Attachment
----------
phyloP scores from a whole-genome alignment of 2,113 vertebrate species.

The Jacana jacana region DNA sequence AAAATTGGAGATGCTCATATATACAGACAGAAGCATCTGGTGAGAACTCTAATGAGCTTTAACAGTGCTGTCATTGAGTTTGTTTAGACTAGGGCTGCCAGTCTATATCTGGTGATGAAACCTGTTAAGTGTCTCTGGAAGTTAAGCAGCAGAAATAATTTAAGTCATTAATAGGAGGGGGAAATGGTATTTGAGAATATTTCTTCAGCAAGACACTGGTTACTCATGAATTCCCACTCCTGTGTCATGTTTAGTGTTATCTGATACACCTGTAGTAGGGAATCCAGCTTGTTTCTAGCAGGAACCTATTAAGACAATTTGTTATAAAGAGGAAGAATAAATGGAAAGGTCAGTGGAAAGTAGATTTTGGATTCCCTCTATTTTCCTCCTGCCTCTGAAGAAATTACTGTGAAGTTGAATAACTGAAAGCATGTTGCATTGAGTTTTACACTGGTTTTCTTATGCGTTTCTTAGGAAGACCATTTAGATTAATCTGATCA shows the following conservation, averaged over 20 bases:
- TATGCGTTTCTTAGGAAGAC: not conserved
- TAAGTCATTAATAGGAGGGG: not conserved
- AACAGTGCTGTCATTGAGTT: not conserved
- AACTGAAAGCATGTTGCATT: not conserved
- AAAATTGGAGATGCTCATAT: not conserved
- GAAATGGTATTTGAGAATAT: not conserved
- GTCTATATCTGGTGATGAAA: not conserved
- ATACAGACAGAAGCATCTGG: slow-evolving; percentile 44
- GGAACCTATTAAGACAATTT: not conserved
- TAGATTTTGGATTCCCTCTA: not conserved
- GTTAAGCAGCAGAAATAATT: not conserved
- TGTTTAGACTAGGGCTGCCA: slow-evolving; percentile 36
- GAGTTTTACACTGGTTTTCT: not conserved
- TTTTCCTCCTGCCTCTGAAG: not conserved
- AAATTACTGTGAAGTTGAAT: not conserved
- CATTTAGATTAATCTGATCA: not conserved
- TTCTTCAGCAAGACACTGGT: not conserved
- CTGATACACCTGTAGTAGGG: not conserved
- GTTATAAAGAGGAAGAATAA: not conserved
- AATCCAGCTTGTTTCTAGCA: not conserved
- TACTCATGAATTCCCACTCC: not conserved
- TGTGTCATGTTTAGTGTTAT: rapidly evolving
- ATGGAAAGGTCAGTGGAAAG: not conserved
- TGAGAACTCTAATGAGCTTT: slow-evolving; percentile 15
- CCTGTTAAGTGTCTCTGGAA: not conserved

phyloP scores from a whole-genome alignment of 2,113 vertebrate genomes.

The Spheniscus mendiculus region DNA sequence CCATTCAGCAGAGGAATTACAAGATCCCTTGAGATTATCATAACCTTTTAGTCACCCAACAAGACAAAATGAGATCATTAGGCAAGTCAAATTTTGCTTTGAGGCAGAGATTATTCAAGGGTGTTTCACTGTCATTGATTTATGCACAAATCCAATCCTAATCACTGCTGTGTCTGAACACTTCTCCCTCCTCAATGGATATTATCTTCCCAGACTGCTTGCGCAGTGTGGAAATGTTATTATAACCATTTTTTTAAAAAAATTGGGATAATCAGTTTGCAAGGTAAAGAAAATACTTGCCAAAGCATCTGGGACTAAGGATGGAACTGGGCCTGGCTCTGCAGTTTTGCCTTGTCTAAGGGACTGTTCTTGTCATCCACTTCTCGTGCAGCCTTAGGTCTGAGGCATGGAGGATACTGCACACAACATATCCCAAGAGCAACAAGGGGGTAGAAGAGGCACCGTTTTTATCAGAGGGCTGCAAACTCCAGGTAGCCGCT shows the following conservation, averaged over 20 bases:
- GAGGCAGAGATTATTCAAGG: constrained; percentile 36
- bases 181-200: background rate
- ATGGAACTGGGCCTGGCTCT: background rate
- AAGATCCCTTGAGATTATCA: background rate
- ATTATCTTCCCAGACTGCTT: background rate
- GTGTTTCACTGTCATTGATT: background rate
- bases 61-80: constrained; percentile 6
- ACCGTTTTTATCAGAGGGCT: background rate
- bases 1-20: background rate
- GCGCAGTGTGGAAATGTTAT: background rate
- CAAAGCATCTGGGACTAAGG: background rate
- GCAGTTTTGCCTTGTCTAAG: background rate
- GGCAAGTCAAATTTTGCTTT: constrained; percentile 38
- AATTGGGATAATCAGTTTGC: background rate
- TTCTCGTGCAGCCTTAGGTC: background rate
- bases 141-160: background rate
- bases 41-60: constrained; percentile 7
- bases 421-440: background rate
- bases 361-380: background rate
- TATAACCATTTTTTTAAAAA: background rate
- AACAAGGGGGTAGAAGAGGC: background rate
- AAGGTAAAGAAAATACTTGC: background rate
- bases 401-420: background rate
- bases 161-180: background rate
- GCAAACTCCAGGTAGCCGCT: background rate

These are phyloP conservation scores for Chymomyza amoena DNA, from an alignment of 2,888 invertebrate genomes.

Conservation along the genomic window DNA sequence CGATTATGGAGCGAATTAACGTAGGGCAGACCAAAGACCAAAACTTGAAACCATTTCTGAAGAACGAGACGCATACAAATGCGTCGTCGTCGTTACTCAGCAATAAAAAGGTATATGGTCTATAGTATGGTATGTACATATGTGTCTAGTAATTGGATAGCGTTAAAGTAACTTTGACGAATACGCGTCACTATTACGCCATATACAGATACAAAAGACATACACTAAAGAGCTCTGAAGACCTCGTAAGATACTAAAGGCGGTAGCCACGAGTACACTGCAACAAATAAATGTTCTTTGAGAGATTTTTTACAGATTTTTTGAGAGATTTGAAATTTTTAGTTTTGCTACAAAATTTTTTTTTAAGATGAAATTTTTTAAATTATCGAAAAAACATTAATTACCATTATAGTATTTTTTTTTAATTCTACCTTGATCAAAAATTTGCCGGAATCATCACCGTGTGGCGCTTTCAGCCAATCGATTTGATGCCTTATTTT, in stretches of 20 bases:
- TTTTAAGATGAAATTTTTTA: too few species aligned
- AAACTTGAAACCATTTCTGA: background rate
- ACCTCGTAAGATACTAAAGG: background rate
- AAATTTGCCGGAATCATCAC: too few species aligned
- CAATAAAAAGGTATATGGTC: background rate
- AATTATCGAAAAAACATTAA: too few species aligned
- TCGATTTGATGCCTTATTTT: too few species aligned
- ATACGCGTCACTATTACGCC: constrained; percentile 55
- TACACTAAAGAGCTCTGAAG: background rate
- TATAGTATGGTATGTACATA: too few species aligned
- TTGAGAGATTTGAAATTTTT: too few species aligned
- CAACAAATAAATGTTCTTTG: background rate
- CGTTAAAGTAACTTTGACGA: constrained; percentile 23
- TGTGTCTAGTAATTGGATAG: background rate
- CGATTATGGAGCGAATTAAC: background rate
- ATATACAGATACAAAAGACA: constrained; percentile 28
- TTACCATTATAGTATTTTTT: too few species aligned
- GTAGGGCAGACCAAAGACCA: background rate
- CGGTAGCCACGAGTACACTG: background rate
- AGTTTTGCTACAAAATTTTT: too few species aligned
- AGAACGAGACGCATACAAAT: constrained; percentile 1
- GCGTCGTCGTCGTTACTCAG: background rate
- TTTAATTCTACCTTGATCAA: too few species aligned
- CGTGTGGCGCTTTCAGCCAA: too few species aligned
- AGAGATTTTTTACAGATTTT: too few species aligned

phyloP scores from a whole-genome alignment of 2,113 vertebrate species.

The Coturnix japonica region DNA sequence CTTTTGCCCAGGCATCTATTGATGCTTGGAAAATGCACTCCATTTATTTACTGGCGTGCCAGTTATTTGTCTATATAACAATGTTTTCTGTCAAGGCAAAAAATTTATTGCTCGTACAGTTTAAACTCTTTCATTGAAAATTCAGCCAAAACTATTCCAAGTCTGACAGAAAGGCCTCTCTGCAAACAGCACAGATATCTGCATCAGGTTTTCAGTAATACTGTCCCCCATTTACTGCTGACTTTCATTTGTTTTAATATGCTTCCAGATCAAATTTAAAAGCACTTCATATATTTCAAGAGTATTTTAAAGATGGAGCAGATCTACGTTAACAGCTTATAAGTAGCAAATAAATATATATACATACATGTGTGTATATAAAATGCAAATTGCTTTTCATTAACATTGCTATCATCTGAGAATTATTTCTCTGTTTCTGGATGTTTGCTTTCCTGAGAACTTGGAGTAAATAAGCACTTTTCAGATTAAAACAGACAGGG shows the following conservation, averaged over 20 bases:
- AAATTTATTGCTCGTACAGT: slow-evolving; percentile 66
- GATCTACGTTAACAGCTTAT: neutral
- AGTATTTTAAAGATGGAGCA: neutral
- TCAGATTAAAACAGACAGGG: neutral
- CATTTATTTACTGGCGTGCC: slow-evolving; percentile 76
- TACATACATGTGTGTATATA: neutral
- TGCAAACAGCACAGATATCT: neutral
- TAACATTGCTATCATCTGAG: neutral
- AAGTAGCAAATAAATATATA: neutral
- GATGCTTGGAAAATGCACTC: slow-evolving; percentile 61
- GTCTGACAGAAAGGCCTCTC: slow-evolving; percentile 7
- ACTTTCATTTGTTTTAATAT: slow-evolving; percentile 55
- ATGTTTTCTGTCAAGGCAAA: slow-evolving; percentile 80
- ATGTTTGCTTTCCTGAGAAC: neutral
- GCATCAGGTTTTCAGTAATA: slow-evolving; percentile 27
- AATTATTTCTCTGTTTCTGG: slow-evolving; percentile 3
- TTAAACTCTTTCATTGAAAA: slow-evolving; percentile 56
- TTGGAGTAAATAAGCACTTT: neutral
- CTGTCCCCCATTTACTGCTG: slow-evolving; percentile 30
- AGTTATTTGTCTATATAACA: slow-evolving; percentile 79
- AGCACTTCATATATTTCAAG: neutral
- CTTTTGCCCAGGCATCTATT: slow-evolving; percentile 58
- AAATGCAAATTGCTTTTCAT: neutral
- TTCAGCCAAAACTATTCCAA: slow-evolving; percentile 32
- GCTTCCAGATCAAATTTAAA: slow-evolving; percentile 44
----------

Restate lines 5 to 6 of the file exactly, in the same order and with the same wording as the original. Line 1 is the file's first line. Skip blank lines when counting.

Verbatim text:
- AACAGTGCTGTCATTGAGTT: not conserved
- AACTGAAAGCATGTTGCATT: not conserved